His mother


Jane had always spoken to her children about not looking up pornography on the internet, but it had never occurred to her to talk to them about not looking at videos or pictures of children, or that one of her children would abuse another child. “We spoke openly and I told them about how nobody had a right to touch them, and we never hid anything from them.”

The Garda took a statement from Jack and later, formally charged him. He pleaded guilty and his case is being processed through the criminal justice system. He has been advised that a jail sentence is likely.

Jack has shattered his family’s trust and they are worried about being banished or attacked by their community. “I want to wrap my son up in cotton wool,” says Jane.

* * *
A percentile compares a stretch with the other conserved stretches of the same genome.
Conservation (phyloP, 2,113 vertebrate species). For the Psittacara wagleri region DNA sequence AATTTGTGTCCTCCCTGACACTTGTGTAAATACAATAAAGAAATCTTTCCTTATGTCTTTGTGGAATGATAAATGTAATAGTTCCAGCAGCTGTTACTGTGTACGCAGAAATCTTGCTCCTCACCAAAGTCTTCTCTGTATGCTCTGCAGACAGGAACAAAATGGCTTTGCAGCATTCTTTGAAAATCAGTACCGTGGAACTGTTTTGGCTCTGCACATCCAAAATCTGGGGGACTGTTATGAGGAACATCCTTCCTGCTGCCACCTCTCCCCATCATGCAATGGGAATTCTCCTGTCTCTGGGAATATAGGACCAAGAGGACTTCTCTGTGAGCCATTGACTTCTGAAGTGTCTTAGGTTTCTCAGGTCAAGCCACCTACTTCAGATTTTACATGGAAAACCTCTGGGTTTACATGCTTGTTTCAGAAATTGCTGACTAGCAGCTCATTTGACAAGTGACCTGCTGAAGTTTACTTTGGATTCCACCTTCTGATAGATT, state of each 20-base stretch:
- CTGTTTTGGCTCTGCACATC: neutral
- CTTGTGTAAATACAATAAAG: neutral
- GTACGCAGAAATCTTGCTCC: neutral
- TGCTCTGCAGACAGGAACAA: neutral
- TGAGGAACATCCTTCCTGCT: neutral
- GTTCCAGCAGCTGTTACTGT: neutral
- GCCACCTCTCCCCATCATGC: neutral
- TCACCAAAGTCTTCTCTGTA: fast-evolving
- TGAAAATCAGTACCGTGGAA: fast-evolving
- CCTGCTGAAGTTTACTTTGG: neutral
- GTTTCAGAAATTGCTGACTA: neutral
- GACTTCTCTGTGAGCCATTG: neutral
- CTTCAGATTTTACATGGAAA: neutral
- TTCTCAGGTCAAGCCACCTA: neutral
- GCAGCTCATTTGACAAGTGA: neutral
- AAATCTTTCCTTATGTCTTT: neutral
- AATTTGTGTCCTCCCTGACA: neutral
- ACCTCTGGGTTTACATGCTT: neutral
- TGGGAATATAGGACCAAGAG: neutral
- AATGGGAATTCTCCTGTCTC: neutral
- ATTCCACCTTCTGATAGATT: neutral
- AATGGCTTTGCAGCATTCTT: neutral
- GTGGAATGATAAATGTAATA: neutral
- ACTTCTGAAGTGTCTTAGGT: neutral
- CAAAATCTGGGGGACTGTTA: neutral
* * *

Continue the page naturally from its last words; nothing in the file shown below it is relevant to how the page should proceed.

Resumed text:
“And then I want to smash his bloody brain in. I would be gutted if he goes to prison; he is not streetwise at all. I am eaten up by guilt every day. We have only told a few close family members and, thank God, they have not turned their backs on us. We will be publicly identified in the papers but we had no say in this, it has landed on our door. We are looking at getting extra security for the house.”

When somebody commits a sexual offence, the responsibility for monitoring them falls back on their family.

“Looking back, I wish I had thrown out the f***ing internet,” says Jane. “I scream at people who say they just can’t get their child off the computer – yes, you can. Word has to get out in schools that we need to talk about preventing people from becoming abusers. I would like my son to have a normal life but life will never be normal again.”

The professionals